Jewish Law Meets German Law


Rabbi Tsvi Blanchard, who lives and works in Manhattan, will look out the window from a lecture hall in the former East Berlin next week and see Germany’s Nazi past. He will look straight ahead and see its repentant future.

The rabbi, who has lectured on Jewish law and other Jewish topics at Humboldt University since 2007, will serve, starting this semester, as the Meyer Struckman Professor of Jewish Law at the university’s law school. The only rabbi teaching at Berlin’s oldest and most prestigious university, he now becomes, as far as is known, the only person with such a visiting professorship in Jewish law at a European university.

Humboldt University, known as Frederick William University until 1949, was the site of book-burnings of books by and about Jews during the Third Reich. The burnings took place in a plaza outside the law school. Among the participants were law students, the predecessors of the students in Rabbi Blanchard’s classes.

His current students, including some from other European countries, are Germany’s best and brightest, the next generation of the country’s attorneys, judges and political leaders.

In outside-of-class conversations — the rabbi has taught himself German but lectures in English — the students apologize for Germany’s wartime sins. They are “ashamed,” they tell him, saying, “We are not the same people who ran the country under the Nazis.”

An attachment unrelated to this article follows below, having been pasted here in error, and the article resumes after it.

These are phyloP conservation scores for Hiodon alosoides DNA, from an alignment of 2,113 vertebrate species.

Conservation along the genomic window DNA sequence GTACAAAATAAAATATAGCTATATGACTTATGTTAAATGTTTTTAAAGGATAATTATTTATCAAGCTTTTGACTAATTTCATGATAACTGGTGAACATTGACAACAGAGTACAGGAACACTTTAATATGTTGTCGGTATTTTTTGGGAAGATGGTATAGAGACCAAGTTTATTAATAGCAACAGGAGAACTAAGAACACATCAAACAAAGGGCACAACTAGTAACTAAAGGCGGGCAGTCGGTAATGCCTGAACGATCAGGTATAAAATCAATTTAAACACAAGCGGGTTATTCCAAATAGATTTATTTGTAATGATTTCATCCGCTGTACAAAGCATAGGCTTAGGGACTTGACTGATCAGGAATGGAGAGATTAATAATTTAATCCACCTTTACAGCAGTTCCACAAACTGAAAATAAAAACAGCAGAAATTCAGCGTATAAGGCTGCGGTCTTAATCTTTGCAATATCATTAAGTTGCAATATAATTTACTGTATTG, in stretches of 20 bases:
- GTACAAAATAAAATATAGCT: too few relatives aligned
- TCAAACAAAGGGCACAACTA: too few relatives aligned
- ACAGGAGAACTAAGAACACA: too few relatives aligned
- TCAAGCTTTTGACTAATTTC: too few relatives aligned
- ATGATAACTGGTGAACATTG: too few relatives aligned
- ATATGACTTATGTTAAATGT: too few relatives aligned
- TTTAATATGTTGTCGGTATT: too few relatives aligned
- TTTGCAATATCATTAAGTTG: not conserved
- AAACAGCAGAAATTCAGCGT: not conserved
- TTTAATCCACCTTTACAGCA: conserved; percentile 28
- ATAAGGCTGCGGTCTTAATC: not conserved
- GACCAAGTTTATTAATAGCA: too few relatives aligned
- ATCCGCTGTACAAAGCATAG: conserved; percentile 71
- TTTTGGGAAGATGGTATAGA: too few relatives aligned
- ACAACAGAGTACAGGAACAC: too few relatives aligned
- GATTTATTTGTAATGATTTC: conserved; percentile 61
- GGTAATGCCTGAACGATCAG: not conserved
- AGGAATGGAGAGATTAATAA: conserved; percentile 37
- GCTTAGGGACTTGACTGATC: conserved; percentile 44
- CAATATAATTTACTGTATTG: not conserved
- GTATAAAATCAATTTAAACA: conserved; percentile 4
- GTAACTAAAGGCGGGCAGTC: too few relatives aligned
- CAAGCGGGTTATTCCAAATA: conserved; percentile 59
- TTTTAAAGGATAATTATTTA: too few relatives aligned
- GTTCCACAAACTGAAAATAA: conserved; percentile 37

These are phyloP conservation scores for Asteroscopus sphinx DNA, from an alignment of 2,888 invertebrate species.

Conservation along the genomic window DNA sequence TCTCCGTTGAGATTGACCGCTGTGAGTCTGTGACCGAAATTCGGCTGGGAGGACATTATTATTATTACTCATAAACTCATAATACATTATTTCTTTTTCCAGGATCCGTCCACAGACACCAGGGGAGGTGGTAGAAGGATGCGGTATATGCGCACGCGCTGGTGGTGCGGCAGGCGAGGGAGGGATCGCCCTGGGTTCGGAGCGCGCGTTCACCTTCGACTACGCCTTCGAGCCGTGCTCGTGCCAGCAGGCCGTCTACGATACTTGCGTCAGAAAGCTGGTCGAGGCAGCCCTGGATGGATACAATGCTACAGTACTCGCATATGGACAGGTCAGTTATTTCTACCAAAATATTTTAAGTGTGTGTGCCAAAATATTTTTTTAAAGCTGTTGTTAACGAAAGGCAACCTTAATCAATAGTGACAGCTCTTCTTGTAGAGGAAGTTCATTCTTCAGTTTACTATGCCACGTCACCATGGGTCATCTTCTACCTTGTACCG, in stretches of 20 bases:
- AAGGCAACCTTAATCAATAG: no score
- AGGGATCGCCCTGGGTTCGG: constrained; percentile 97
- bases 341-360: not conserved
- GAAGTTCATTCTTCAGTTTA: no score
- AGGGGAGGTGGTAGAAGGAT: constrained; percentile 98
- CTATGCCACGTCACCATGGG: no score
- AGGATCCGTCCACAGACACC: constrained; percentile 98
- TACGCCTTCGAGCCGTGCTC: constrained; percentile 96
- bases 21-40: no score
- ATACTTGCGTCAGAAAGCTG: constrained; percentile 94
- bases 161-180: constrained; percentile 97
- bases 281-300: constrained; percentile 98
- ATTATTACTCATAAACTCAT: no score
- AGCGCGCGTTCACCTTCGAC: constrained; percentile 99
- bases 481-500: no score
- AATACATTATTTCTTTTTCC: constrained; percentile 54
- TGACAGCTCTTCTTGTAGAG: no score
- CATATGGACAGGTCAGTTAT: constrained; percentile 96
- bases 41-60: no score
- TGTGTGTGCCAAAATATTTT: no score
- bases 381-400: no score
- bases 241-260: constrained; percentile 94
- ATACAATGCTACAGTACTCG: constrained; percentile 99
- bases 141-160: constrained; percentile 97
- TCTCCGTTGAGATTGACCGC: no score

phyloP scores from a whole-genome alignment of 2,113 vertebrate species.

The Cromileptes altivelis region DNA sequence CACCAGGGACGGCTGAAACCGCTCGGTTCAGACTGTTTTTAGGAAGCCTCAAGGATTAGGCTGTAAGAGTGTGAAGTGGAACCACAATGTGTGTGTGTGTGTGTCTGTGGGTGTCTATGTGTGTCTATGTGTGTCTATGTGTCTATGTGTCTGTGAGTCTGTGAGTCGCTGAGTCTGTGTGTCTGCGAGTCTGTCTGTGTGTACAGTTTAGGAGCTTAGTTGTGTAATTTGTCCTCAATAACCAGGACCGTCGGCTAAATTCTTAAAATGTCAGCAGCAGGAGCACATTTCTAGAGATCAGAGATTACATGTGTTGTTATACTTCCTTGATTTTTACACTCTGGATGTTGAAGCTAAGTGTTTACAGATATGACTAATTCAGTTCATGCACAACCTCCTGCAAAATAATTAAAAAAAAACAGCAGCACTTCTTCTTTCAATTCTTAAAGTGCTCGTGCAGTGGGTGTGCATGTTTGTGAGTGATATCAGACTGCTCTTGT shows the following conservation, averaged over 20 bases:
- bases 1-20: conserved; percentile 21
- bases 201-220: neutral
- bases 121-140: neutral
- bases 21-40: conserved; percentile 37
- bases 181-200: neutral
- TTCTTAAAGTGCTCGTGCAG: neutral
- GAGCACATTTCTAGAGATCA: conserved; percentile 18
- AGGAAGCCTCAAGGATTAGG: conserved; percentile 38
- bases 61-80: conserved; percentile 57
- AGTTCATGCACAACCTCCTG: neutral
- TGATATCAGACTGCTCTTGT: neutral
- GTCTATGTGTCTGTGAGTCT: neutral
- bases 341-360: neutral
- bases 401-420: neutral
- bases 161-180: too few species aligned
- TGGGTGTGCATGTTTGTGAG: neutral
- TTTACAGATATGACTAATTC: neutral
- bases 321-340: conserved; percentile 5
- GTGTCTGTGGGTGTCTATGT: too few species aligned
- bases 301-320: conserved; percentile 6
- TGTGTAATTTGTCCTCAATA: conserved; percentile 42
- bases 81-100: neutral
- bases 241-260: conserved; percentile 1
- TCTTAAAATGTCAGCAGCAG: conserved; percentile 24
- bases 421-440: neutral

Rabbi Blanchard, director of organizational development at Clal – The National Jewish Center for Learning and Leadership, and a teacher of Jewish thought at Yeshivat Chovevei Torah in Riverdale, is Orthodox, the first Jewish person that many of his students, and many of the participants in his other frequent public lectures, have met. “It’s a deep responsibility,” he says.

Rabbi Blanchard, who has doctorates in philosophy and psychology, was invited to Humboldt after Bernhard Schlink, a professor at the Humboldt law school and author of “The Reader,” the novel that became a 2008 Oscar-winning film, heard the rabbi lecture at Fordham University.

The rabbi accepted, he says, because “it’s part of my work at Clal” — to bring “Jewish wisdom to the wider world.” He was initially surprised by Germans’ level of interest in his subject, and in restoring Jewish scholarship. “They want to bring Jewish things back.”

Of some six dozen students in his introductory Jewish law course each spring, only a few are Jewish.

He calls his work in Germany “tikkun,” repairing the damage done to Jews and Judaism during the Holocaust.

“Are you comfortable? Are you safe?” in Berlin, Rabbi Blanchard’s Jewish friends here ask. His answer: “Yes and yes.”

And Rabbi Blanchard plans to teach at Humboldt each spring as long as he is able. “They expect me to keep coming back.”